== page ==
At least 11 volatile organic compounds were detected in the research, but three of those compounds appeared in every type of seizure, so those are the three VOCs that Sandia’s engineers have built sensors to detect.

The team has created a working prototype of a device that could alert someone before their seizure occurs. The prototype has already been tested against samples of people who have epilepsy. The testing has been done in duplicate, with the device and the dogs both testing samples from the same people. In almost all instances, the dogs and the device have had the same results, Miller said.

In one case, the Sandia team were able to detect the VOCs 22 minutes before a seizure occurred, Arnold said. Within a few months, the team plans to have a unit that someone can wear on an ongoing basis for testing. Arnold wants the device to be commercially available by the end of 2024.

“There are a lot of factors beyond just the testing and the Sandia side of things,” Arnold said. “Once that gets done, we’ve got to find fabricators and manufacturers and component assemblers and those kinds of practical details. Go-to-market kinds of details, but I think the end of 2024 is our goal, and I won’t back down until it’s December 2024 and we’re not there.”

The study of volatile organic compounds could lead to more medical diagnostic tools.

“I still think we’re in a bit of the infancy of the science of VOCs as a medical diagnostic tool,” Miller said. “The simple principle of VOCs from a diagnostic standpoint or from a medical standpoint is that what we’re monitoring can be a couple of different scenarios. Sometimes we’re monitoring a VOC that the body is actively using to fight the problem of the disease state or issue that’s at hand. Sometimes we’re monitoring a change in metabolic processes. Sometimes we’re monitoring a new metabolic process, a cancer. So that simple understanding that any change or metabolic process in the body can produce new chemistries, I think fundamentally speaks to the breadth to which VOCs could be used as a diagnostic tool.”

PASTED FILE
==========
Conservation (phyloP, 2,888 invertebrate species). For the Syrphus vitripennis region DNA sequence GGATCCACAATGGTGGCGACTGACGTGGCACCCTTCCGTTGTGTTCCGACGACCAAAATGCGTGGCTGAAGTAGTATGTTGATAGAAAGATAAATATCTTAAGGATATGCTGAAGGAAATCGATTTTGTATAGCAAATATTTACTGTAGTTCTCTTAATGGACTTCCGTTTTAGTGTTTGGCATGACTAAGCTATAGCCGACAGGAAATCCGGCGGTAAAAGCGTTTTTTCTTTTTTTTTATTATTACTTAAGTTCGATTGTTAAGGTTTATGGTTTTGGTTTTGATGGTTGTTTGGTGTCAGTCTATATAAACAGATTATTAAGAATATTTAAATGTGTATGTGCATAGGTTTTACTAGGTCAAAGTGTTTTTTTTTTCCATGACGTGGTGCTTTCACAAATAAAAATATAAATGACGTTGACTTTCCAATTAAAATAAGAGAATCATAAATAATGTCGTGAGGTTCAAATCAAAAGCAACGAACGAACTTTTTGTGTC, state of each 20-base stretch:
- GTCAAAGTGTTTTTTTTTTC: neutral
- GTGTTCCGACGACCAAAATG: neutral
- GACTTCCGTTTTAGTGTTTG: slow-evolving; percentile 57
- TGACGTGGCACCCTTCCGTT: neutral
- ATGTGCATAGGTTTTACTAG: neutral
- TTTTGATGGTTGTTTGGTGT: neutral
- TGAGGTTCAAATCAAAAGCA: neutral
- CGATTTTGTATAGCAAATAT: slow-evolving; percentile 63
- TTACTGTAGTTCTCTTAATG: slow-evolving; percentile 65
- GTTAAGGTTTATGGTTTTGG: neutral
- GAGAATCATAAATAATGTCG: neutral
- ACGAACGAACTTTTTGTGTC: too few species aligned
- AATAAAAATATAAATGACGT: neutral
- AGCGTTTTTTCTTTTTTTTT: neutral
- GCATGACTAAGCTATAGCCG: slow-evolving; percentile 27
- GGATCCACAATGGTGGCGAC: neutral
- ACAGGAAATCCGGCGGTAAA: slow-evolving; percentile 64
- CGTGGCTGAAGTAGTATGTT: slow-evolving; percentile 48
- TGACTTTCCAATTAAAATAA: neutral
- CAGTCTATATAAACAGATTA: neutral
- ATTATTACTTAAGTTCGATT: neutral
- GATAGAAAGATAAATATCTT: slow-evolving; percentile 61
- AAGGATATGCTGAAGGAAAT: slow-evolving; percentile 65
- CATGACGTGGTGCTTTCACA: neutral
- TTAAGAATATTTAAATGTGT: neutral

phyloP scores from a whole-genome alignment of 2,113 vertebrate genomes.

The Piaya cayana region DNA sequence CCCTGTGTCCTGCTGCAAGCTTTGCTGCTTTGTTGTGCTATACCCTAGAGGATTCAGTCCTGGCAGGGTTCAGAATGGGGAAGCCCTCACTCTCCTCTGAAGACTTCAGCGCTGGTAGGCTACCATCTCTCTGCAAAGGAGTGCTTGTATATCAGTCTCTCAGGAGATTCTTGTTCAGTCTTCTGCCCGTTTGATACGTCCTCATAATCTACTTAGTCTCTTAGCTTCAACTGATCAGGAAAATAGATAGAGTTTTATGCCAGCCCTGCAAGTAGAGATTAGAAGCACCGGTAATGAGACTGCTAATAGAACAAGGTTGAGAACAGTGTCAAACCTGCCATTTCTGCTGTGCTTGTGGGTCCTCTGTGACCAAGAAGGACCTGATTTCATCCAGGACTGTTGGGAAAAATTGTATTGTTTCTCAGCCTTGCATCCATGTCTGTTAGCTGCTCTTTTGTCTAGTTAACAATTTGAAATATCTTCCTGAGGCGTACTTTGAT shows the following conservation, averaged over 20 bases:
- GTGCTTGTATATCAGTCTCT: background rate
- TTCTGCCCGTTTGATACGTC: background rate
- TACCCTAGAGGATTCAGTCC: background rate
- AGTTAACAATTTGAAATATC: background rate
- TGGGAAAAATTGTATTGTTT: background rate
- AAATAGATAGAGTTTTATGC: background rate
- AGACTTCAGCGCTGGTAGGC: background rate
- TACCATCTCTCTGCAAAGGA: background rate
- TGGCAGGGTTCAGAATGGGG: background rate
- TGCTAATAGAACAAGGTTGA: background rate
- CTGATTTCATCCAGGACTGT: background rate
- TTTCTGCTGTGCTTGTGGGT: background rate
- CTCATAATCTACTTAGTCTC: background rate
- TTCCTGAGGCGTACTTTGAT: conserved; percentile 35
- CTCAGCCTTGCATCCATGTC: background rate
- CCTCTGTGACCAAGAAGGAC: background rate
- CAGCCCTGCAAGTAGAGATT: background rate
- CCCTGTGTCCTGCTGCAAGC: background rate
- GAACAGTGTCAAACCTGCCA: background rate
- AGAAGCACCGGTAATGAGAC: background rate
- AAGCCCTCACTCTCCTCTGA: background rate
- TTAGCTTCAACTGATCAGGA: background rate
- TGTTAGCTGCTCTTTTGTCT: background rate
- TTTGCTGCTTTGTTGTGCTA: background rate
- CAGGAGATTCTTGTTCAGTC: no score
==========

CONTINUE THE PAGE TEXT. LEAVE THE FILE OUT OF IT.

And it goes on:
There is some research beginning into one of the volatile organic compounds that the seizure alert device monitors with the aim of developing a potential anti-convulsion pharmaceutical, Miller said.

“Our understanding is that some of these molecules are a bi-product of the seizure itself and some of them is the body fighting the seizure, so there’s growing evidence that some of these molecules are basically natural to the body in terms of the body fighting the effect,” Miller said.

Know Biological is committed to finishing its seizure alert device, but after it’s complete, Arnold would like to pursue research on migraines, Parkinson’s, heart conditions, heart disease and anxiety, to see if those conditions also produce specific volatile organic compounds that could be identified.

“It’s really a cool moment when you develop a tool that can do something that hasn’t been done before,” Miller said. “You kind of open up new scientific curiosities.”